Michelle Obama’s fairytale gown for the inaugural balls was designed by the young (he’s only 26!) and up-and-coming Jason Wu. Jason Wu even has a Canadian connection, having moved to Vancouver at the age of nine, It was there that Wu began sewing, drafting patterns, and sketching. Wu, now based in New York, designed the chiffon Swarovski-crystal-adorned gown back in December. “I sent several sketches, but the one she picked, the white dress, was actually the very first one I drew.” Wu even delivered the gown personally to Chicago, sitting with it on his lap for the duration of the flight. “There was no way I was checking it in.”
"It's soft, feminine, but powerful; I wanted to convey all that in a dress," Wu told The Associated Press. "I wanted it to look like a sign of hope". Wu also told the Vancouver Sun that he wanted the dress to “embody Michelle Obama's youthful and exuberant style," adding that it was “an honour to dress her for the inaugural ball."
Just like Isabel Toledo, the designer of the inauguration dress, Wu was unaware that Michelle Obama was going to wear his gown to the inaugural balls. “I was just at home with some friends, having a pizza, watching television. Then the president’s wife came out and she was on the screen and it was my design and I just dropped everything. I remember saying, ‘that’s mine’. It was unbelievable. I was screaming, excited, jumping up and down...It was like a dream, except not a dream in a way because I could never have dreamed something like this would happen. I didn’t have any idea she was going to wear the dress.”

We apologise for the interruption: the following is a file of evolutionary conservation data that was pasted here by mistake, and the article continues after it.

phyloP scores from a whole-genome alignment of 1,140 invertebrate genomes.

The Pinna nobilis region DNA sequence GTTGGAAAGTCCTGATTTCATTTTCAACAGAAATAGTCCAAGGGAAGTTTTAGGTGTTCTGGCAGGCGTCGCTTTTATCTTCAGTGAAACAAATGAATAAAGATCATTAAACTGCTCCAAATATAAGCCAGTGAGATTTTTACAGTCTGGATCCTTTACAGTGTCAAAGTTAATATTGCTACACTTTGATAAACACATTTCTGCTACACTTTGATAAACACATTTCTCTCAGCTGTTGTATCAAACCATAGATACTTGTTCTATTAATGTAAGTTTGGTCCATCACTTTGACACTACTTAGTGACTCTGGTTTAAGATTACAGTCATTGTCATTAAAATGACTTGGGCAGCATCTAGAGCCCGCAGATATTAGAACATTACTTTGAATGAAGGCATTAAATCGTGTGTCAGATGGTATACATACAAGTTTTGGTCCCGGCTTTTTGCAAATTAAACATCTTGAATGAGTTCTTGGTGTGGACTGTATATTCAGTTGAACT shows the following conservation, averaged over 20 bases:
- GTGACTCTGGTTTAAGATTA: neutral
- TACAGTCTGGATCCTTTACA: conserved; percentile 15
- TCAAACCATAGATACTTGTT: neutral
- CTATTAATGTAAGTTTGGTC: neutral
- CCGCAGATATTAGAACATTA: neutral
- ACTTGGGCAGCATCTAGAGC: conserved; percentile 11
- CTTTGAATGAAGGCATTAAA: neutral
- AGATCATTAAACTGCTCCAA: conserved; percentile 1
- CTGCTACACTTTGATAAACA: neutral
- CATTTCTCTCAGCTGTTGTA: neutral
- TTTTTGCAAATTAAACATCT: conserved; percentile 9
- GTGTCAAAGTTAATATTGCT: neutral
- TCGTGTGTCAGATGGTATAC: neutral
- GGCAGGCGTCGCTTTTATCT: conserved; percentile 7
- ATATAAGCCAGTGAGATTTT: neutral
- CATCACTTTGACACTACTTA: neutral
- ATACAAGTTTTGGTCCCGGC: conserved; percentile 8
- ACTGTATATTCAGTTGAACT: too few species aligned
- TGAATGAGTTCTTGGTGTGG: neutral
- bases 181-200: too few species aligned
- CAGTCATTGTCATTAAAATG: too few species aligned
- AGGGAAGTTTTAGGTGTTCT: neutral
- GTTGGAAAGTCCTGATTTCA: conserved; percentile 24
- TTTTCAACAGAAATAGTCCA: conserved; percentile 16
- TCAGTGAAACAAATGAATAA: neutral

Wu has not personally met the First Lady, but Miss. Obama is very familiar with his designs. She was introduced to Wu by André Leon Talley, Vogue’s editor-at-large, who had been advising the First Family on their appearance. Michelle Obama had previously purchased four of Wu’s designs, which can run up to $6,000 each. One of those dresses was worn back in November 2008 for an interview with Barbara Walters. Michelle Obama is now being considered Wu’s ‘career launcher’ because of the attention that her wardrobe brings. Vogue editor-in-chief Anna Wintour is also a huge fan and proponent of Wu. Wintour can often be seen at the front row of his fashion shows.
Wu’s inaugural ball gown is now part of fashion history and will be stored in the Smithsonian’s National Museum of American History collection, along with other First Lady inaugural gowns.
Jason Wu’s designs are sold at U.S. stores such as Bergdorf Goodman and Neiman Marcus. Unfortunately, Wu’s designs are not yet available in Canada.
Writer: Kate Murphy